Re: Did all music die in the 1990s?
October 02, 2009, 03:20:52 AM
I used to go to raves when I was younger. Not every weekend, but maybe once a month or so. I didn't get much from it. Actually, the music wasn't too bad, it was the people who made it shitty. Every dumbass on some kind of drug, and stupid whores giving each other hand rubs while inhaling vicks vapor rub.

Recently, I attended a drum and bass party, and that I enjoyed a lot. It was void of all the kiddie crap and hardcore drugs. The vibrations alone were quite intense. I suppose in a way, it was sort of a drug-inducing effect, but at least you were sober of mind, and actually had some lasting thoughts when the show was over.

Re: Did all music die in the 1990s?
October 03, 2009, 01:13:14 AM
I guess here's my contribution:

At the end of every hallway is a man with a shotgun. You can't get past him; he has the fucking shotgun; he will win.

You will try to stay at the other end of the hallway as long as you can. Yes, this is the right thing to do.

However, at some point the clock strikes and the man with the shotgun picks up his Bible and blacks his boots, oils his shotgun and cocks it, and comes down the hall.

Experience is knowledge if interpreted correctly, and is the only real value in life, because the only real commodity is time.

The quantum of experience is also time.

Adults have one salient advantage over youth: they have seen how actions, ideas and attitudes have worked out over a lifetime.

So what seems like you get away with it today and next year and a decade hence... may be death in two decades. More than death, it may be the true horror of adulthood, which is regret.

Regret is what makes you want to walk on down the hallway early. It's the knowledge that with the same resources, in the same time, it could have been elsewise -- and better, since you've seen how each approach worked out.

Humans, we're like a sheaf of wheat, each stalk choosing a path. When the reaper comes, we know how each approach worked out. And I don't mean theoretically: we know in practice, literally, without doubt. That's regret and the man with the shotgun in one, because you can't go back. You can't redo an experience because the experience is context and your own knowledge and how new things were to you (imagine being able to listen to Pure Holocaust again without ever having heard it -- you're both excited and afraid you won't see in it what you do now).

Thomas Wolfe is right: you can't go home again. Siddhartha is right: you can't step in the same river twice. Arjuna is right: we are all symbols of the meaning of a time, not the other way around!

If life is a tapestry... if life is a symphony... if life is an equation... context matters more than the tangibles. The pattern is all. (Understand that and you've mastered idealism. Hint: takes about 11 years, which is why 33 is the age of prophets.)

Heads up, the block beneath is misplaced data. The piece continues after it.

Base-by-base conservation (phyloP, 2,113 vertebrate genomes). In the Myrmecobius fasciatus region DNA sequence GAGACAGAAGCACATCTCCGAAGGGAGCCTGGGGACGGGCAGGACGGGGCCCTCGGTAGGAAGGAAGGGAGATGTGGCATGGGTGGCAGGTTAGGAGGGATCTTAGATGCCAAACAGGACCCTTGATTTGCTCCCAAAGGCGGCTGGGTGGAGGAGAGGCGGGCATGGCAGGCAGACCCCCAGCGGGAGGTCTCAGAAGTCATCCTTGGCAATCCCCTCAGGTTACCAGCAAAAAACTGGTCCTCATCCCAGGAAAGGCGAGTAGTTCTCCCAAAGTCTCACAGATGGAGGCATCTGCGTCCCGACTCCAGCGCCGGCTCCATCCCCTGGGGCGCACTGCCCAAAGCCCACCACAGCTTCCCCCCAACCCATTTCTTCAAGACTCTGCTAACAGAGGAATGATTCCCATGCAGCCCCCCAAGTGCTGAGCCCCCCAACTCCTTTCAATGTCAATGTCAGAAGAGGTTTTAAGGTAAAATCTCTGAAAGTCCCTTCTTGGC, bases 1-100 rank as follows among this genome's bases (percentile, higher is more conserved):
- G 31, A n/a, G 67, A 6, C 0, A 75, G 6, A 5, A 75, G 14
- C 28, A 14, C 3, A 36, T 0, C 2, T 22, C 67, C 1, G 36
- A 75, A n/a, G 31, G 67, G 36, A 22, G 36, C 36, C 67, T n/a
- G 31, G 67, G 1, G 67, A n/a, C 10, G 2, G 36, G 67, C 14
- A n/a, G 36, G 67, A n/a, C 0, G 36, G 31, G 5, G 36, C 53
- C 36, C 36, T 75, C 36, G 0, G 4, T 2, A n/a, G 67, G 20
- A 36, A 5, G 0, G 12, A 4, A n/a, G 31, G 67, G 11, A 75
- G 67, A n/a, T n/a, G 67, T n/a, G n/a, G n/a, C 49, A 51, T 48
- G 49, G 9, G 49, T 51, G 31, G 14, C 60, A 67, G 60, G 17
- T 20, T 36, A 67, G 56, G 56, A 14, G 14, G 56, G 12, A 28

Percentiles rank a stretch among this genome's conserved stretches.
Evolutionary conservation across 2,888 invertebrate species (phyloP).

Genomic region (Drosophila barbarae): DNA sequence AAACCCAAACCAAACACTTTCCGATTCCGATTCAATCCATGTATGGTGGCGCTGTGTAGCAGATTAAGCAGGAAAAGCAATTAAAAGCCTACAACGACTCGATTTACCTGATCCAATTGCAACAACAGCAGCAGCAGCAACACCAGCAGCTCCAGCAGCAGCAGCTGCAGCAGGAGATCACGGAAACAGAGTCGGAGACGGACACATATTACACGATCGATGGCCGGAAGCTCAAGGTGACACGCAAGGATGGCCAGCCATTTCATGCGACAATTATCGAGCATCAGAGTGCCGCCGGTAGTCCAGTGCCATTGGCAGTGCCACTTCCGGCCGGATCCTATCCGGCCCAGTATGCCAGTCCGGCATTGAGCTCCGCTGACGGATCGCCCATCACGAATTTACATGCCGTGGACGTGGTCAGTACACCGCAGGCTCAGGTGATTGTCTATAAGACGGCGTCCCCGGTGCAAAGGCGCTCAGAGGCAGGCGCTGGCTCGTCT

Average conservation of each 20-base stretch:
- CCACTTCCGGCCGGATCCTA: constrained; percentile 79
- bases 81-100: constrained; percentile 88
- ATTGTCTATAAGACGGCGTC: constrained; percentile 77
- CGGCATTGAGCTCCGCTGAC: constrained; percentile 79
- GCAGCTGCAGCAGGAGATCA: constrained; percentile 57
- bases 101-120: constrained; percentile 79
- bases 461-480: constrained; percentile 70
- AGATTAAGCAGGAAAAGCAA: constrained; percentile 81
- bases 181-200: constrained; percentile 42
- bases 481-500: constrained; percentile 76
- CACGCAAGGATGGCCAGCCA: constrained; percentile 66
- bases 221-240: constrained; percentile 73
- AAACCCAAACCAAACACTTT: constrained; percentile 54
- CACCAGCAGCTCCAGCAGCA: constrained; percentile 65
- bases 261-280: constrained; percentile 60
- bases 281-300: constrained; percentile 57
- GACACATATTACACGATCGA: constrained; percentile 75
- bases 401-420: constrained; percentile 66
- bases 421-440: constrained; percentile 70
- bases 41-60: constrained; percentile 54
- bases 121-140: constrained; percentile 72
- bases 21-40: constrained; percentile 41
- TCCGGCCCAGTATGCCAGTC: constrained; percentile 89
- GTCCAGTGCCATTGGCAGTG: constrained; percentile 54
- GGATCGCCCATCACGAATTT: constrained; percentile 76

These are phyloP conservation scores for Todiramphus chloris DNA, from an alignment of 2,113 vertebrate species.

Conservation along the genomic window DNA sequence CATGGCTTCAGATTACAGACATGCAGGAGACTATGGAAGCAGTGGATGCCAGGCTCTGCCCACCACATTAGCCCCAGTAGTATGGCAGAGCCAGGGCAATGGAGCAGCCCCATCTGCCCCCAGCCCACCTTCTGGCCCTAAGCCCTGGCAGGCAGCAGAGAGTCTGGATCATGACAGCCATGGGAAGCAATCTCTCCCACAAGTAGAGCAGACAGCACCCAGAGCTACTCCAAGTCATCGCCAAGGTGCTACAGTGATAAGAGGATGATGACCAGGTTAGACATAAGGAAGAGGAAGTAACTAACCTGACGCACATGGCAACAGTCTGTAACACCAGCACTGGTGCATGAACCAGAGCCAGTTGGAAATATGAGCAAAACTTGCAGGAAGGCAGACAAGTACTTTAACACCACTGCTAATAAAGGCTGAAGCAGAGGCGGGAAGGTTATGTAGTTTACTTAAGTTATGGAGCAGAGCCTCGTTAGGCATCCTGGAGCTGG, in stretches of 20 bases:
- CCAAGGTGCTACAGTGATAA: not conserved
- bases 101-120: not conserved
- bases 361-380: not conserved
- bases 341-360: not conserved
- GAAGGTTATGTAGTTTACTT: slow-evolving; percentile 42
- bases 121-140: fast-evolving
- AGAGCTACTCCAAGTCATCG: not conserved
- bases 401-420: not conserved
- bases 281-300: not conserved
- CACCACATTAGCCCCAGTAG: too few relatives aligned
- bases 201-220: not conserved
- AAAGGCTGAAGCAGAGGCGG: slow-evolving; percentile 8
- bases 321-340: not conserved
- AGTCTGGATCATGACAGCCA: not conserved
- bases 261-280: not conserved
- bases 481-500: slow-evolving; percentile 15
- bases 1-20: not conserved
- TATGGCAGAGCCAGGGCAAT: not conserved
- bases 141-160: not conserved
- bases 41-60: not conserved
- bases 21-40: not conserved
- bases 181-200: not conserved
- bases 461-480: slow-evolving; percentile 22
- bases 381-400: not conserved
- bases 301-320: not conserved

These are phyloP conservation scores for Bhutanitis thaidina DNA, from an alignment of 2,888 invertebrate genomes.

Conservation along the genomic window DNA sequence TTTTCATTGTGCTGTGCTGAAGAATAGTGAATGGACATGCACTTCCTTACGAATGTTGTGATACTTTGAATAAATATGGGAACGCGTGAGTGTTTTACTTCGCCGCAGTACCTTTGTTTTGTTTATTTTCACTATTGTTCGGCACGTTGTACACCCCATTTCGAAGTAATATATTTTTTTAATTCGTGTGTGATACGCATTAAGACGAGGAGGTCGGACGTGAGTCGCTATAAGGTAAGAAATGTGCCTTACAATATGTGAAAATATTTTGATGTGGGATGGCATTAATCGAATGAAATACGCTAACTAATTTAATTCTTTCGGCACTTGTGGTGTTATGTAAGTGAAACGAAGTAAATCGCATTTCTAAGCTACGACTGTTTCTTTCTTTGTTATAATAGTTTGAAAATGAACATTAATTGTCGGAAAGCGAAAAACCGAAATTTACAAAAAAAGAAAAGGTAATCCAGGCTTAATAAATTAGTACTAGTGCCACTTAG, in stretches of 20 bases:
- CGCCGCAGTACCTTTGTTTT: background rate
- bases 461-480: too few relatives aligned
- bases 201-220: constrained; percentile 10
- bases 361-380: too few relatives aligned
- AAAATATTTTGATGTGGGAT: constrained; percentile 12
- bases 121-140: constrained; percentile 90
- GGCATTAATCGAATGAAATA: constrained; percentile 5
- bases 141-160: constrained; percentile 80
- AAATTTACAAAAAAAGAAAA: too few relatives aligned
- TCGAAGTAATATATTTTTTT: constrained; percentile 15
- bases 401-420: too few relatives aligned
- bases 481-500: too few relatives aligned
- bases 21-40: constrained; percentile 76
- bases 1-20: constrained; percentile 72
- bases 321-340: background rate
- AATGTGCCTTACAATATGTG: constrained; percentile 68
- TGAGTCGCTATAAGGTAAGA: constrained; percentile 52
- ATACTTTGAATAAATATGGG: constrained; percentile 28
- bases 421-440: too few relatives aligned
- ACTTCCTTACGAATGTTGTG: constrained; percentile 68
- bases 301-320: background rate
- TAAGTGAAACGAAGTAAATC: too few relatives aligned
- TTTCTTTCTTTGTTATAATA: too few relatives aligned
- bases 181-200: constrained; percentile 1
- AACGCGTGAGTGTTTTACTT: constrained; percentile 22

You can't get your innocence back.
You can't have another first love.
You can't redo the decade from 18-28.
You can't get your virginity back.
You can't change a pathology once it has been with you for two decades.

Decisions are decisions; decisions are done. They are the vanguard of the man with the shotgun. When they have done their work, he comes. In most cases, his targets are compliant.

If reincarnation exists, it is so you can try again and have a first love that triumphs, or listen to Pure Holocaust the first time again and run screaming down the street: I get it, I get it!

All is all and all is now, all is one and one is now.

At some point, you start to want to stop fucking around with the dead pathways. Difficulty: people who have taken these pathways 90% of the time are going to face a choice -- (a) admit you were wrong or (b) defend what you did as if it was right -- and they'll pick option (b). Hippies, I'm looking at you. Aging punkers, even most aging metallers.

The point is that while there are experiences that fit every part of life, there's also always stupid and not-stupid. And really, doing things the smart way has more in common between the ages than it does different. What's smart at 16 is smart at 36 is smart at 64.

The sooner you find transcendent, brilliant, abstract and realistic truths, the sooner you step ahead of error.

Maybe, or it could just be, youth culture music is crap. Dubstep is crap, techstep is crap, most metal is crap... it's all designed to keep you busy in confusion until they use you for something. Aim higher.

You cannot beat the man with the shotgun. What you can do is make the hallway come alive.

Re: Did all music die in the 1990s?
October 05, 2009, 07:02:11 PM
Let's look at three industries in trouble -- movies, books and music.

Each seemed to "peak" in the 1990s with really rampant sales.

Each is stagnant now, revisiting old themes and cliched patterns.

All are having sales trouble and are blaming MP3s, but I'm thinking it's probably the obvious: the 1990s gave them the perfect technological cost/benefit balance to do everything radical they thought they could, and democratize the artforms.

Now, these forms are flooded -- and the talented people are either staying away, or becoming sick hacks like Iris Johanseen, Maeve Binchy, Jodi Piccoult, Richard Dawkins, Michael Moore, etc. who preach to the choir and offer nothing really insightful.

That's the same state metal is in.

Could it be this is an end of history pattern?